Multiplayer Romance: Gaming While Polyamorous

Dragon Age: Origins

I am the kind of gamer who loves building relationships with fictional characters. While I am easily drawn into a well-written story based in a detailed and expansive universe, my attention is always kept there by the smaller, more intimate stories therein. This is a direct reflection of my IRL personality: I am often drawn to group activities because of my interest in the event itself, but it is always the individuals in attendance who keep me coming back for more.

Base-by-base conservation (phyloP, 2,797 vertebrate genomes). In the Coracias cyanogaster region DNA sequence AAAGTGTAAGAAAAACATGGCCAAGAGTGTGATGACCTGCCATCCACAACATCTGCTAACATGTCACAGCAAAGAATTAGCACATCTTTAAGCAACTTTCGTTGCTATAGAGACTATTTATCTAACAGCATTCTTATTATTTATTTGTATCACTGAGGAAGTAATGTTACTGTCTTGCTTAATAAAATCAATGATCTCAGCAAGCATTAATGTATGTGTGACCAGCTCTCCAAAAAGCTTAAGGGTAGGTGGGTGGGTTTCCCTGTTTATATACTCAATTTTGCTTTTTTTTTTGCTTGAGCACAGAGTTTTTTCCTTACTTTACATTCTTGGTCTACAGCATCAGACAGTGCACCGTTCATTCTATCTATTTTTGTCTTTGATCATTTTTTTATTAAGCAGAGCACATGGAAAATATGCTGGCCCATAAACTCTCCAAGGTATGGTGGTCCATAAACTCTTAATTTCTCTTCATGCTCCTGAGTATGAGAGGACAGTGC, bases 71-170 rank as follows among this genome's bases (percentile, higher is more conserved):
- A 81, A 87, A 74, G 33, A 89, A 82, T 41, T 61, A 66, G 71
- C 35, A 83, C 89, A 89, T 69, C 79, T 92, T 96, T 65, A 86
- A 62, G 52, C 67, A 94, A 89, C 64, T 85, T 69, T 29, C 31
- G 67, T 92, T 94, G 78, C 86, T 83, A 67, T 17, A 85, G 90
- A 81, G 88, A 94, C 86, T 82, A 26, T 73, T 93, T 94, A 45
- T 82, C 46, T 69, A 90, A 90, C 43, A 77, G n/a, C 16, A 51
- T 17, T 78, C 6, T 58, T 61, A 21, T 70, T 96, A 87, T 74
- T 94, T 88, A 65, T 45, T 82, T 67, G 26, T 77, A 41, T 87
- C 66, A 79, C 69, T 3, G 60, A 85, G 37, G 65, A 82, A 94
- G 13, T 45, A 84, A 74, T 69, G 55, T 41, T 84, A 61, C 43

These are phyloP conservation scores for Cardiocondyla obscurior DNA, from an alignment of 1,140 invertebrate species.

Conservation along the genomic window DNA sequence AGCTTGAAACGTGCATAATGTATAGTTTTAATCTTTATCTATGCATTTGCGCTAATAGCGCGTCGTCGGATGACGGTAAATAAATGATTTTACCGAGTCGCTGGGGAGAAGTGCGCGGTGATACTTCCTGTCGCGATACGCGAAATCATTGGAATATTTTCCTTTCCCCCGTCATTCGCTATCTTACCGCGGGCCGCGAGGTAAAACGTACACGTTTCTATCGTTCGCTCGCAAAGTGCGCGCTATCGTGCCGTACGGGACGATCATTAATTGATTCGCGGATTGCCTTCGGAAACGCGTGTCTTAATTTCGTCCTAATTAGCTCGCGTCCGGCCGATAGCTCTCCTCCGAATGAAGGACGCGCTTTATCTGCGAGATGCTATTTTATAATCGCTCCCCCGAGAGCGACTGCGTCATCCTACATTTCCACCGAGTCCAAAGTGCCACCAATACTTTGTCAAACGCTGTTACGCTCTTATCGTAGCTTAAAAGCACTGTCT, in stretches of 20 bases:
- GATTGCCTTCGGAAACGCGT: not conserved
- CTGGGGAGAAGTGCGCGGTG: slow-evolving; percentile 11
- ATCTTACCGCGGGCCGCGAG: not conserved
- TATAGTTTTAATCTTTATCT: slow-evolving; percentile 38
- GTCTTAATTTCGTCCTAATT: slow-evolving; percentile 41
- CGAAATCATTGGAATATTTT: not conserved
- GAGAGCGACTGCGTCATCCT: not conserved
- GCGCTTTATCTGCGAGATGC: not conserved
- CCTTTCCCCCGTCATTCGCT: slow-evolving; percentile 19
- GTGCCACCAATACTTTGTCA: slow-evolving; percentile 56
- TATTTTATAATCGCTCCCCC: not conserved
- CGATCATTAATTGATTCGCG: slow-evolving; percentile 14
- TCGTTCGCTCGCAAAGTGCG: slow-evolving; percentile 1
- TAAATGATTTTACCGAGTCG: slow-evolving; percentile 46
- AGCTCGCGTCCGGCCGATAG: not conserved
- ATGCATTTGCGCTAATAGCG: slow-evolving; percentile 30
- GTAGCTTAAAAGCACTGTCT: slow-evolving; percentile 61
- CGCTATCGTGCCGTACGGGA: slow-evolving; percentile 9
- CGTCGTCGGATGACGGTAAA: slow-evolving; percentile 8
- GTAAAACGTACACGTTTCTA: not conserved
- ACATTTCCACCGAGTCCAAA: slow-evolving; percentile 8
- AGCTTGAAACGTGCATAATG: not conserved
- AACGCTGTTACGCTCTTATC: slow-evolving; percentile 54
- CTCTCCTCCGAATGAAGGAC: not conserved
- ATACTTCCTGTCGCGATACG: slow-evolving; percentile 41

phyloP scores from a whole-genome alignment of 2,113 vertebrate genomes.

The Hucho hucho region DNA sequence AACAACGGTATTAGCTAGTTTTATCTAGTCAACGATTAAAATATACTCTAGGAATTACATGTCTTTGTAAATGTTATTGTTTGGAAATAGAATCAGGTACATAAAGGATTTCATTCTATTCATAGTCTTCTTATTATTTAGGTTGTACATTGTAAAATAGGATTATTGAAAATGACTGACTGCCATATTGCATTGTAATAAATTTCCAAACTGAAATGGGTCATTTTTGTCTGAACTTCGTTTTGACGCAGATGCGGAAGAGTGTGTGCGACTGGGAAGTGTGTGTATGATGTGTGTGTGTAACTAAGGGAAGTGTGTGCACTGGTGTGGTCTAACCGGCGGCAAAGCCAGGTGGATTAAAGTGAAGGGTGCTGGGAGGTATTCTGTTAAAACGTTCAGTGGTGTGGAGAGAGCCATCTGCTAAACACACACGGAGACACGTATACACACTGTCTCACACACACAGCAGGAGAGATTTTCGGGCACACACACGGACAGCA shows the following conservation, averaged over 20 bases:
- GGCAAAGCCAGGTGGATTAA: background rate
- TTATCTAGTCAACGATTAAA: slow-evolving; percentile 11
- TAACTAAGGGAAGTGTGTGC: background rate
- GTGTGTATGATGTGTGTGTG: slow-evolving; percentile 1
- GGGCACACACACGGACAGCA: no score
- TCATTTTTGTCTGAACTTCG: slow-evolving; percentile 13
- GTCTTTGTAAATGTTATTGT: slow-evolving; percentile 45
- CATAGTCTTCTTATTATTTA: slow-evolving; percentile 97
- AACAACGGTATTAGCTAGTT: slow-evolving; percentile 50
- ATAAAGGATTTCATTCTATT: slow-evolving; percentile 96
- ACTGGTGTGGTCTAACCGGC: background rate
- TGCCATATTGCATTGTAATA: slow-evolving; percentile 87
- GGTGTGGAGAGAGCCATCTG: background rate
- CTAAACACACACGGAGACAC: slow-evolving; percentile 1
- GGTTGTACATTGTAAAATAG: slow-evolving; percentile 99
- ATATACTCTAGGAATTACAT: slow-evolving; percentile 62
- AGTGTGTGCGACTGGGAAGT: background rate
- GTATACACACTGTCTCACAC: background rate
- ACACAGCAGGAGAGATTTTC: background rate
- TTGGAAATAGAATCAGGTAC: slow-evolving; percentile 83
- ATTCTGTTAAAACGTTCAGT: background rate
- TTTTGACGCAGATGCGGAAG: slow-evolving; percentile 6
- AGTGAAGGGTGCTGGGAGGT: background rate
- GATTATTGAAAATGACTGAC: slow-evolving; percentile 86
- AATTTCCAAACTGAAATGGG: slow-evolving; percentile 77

Mass Effect
To say nothing of dat ass.

The number of games out there that allow me to satisfy this craving for building relationships is staggering. My adoration for companies like Bioware knows few bounds, because their believable character arcs and relationship dynamics are second to none. I’m definitely not alone in my desire, either: there was much elation about Skyrim’s built-in marriage system, and the Fable series has always been celebrated for the increasingly diverse romance options that are available to the player. Indeed, if a gamer wants an element of romance—or really close, unique friendships—added to their adventure, there is no shortage of options.